Man's robe (dandogo)

CULTURE:
Hausa peoples
DATE:
20th century
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General Description

Elaborately embroidered and voluminous men's robes made of handwoven strips of cotton are distributed widely throughout Cameroon and Nigeria. This type of robe derives from the Hausa dangogo or "riding robe," so called because of the vertical slitlike openings that allowed the wearer to hold the reins in his hands. Embroidered with Islamic patterns, it was introduced to the area with the southerly spread of Islam from northern Nigeria in the 19th century. While not all who encountered Islam converted to the religion, many people would adopt the robe. In the southern areas where the environment could not support horses, the robe was modified to include pockets.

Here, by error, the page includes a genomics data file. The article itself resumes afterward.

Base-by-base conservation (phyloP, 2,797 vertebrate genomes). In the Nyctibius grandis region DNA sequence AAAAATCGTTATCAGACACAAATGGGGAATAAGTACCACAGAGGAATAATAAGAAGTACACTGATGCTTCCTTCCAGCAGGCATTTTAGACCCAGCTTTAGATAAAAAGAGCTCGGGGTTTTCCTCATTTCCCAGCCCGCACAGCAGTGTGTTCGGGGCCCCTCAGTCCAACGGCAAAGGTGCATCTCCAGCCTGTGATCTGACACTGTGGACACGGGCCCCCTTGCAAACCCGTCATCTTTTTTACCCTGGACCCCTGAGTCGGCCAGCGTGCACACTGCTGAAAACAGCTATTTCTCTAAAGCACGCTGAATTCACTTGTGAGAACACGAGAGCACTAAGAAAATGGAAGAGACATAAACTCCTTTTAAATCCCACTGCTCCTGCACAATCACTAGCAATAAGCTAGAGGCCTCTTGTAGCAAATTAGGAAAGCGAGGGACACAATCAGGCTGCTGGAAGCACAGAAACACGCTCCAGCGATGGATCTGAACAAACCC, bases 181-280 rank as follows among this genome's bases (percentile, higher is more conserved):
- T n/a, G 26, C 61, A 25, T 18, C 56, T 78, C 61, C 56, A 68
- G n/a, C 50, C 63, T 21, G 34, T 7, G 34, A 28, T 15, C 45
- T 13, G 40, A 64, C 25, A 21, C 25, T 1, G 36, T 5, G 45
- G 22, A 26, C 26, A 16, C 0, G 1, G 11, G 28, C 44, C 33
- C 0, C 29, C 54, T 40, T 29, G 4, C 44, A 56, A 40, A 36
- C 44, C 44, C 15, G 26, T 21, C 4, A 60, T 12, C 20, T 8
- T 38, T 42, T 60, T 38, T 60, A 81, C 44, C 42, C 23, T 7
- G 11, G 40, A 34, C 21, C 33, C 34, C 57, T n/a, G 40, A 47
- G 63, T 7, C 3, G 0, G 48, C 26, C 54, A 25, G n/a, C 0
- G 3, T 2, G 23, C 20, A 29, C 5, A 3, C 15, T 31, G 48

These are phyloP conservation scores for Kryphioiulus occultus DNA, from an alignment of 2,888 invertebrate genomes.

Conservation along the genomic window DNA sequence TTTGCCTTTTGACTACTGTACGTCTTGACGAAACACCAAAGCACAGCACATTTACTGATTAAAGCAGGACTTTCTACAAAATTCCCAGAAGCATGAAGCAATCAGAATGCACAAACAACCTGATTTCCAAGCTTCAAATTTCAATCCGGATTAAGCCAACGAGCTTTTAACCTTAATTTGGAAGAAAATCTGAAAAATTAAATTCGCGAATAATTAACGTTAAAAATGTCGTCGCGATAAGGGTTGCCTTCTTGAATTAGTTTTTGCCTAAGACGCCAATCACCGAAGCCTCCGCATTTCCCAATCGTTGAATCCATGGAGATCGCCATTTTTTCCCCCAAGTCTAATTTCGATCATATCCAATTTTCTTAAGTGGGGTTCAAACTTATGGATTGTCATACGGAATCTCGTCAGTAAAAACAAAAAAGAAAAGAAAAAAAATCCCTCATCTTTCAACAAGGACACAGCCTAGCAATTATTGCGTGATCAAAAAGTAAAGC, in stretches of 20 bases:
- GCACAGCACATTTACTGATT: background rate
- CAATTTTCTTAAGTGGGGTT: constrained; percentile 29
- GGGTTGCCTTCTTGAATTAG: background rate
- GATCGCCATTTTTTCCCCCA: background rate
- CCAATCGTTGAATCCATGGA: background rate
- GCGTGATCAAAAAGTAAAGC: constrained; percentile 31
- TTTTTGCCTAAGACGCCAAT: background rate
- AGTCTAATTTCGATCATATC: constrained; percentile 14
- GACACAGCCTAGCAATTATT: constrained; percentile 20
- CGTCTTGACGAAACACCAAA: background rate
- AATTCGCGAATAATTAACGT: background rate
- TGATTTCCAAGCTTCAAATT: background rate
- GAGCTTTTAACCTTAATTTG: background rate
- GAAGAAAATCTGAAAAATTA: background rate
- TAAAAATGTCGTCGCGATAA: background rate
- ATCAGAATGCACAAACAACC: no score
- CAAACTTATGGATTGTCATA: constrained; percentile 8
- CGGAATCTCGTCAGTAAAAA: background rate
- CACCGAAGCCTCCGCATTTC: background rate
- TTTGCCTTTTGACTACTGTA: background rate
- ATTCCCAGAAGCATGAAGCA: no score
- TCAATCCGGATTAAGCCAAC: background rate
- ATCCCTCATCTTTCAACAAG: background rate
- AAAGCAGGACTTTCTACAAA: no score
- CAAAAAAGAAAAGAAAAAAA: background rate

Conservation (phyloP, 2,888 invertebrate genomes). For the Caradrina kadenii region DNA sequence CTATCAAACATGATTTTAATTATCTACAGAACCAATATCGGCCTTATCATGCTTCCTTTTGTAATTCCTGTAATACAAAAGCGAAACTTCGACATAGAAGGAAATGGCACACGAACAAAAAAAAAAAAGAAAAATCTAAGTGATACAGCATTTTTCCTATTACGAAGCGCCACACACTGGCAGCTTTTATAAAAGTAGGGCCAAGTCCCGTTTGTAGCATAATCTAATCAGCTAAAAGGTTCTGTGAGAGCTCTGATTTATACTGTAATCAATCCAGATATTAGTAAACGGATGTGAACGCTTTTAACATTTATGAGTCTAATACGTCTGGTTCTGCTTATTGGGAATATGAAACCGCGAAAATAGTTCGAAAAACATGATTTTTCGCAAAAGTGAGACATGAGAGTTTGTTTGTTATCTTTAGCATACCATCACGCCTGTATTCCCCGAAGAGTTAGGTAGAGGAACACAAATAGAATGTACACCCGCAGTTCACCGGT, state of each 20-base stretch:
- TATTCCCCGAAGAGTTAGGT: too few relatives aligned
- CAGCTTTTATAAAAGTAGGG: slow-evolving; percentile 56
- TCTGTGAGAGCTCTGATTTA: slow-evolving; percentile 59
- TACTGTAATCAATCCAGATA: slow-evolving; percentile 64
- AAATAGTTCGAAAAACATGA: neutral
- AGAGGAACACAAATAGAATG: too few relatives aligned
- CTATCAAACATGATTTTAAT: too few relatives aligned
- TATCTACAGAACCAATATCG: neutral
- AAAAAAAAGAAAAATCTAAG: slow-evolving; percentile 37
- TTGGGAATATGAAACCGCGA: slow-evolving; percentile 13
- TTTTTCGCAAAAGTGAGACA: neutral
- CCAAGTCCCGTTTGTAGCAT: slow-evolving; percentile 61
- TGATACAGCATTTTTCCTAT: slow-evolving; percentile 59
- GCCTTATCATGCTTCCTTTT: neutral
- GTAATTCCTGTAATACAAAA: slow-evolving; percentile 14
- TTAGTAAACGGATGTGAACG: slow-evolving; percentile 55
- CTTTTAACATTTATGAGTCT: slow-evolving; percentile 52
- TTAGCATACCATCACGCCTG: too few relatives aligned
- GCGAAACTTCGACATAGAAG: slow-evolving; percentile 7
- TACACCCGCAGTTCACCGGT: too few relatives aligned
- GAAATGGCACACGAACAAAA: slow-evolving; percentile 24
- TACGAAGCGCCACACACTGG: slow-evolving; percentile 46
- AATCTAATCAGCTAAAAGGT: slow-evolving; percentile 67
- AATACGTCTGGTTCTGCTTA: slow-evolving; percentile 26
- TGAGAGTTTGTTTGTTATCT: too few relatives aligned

Making this type of robe requires the skills of spinners, dyers, weavers, tailors, and embroiders. It is intentionally large so the man wearing it appears larger than normal, thereby projecting an image of prosperity and power. Now designated the national dress of Nigerian men, it is worn on formal occasions, traditional ceremonies (such as weddings, baby-naming events, milestone birthdays), and funeral celebrations. The dandogo has also become a symbol of African identity and pride within Africa and the African diaspora.

This robe was collected in a Hausa enclave in the Gandura region of Cameroon. The wide sleeves are lined with red and white cotton strip cloth. Pinstriped strips flank a dramatic red, white, and blue warp stripe. The blue and white "bleeding" effect is achieved by tying and dyeing the yarns before they were woven. This dyeing technique, known as ikat, has not been practiced by Hausa dyers since the 1970s.

Adapted from

Roslyn A. Walker, The Arts of Africa at the Dallas Museum of Art (New Haven and London: Yale University Press, 2009), 252-253.

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